Overcoming anxiety about the news

In the wake of the Texas school shooting tragedy, your young patients–and their families–may be experiencing anxiety that can affect normal functioning. That anxiety can manifest in many ways, from reluctance to go to school to increased aggressive tendencies. 

In fact, pediatric primary care providers (PCPs) have been observing the effects of news consumption on their young patients for years now. The spike in anxiety at the beginning of the Covid pandemic is another example. Families may be experiencing trauma as they watch scenes of devastation and displacement in Ukraine. Every act of terrorism or mass violence inspires more fear. The examples go on.

As your families’ trusted PCP, you can influence how patients and families deal with anxiety over recent events and the continuous barrage of bad news that characterizes today’s media culture.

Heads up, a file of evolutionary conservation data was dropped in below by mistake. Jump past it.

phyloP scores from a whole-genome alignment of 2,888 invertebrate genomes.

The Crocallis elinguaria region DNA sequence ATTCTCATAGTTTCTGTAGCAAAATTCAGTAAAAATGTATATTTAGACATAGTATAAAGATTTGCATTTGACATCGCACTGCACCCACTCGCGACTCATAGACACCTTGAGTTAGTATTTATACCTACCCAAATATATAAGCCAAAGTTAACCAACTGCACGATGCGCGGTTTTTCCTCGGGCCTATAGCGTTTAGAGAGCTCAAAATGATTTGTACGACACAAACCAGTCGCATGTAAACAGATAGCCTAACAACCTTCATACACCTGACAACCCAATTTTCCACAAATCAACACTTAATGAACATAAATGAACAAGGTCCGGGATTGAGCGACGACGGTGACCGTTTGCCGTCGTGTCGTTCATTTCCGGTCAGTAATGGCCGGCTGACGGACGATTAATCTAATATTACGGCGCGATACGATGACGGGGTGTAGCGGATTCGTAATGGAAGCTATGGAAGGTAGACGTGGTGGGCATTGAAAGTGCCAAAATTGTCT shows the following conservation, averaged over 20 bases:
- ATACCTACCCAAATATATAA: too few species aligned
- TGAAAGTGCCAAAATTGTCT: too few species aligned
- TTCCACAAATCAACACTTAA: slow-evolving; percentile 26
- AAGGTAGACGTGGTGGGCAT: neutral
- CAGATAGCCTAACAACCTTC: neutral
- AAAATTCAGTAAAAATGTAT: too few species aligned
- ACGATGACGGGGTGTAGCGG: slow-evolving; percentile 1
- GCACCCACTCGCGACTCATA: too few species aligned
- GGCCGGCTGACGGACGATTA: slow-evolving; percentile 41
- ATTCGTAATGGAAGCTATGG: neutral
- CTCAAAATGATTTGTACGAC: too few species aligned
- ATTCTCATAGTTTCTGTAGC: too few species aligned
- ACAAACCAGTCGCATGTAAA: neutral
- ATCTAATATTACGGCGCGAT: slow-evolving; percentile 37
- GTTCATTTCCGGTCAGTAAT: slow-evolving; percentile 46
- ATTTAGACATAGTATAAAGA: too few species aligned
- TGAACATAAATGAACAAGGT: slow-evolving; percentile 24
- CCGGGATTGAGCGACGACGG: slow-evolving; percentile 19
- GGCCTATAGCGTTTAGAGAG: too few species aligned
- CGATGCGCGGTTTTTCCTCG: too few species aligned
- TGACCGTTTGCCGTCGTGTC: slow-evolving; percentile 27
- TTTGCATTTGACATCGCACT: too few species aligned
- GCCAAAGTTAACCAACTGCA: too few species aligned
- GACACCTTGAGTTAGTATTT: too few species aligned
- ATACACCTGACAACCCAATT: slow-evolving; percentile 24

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8 Tips for Working with Mental Health Therapists

Many patients who have mental health conditions need talk therapy in addition to the treatment you provide as the pediatric primary care provider (PCP). If you practice in an area where therapists are available, we hope you have developed referral relationships, as you learned in your REACH training. You may also see patients who are already working with a therapist.

In either case, the communication between you and the therapist makes a huge difference in the quality of care the two of you provide.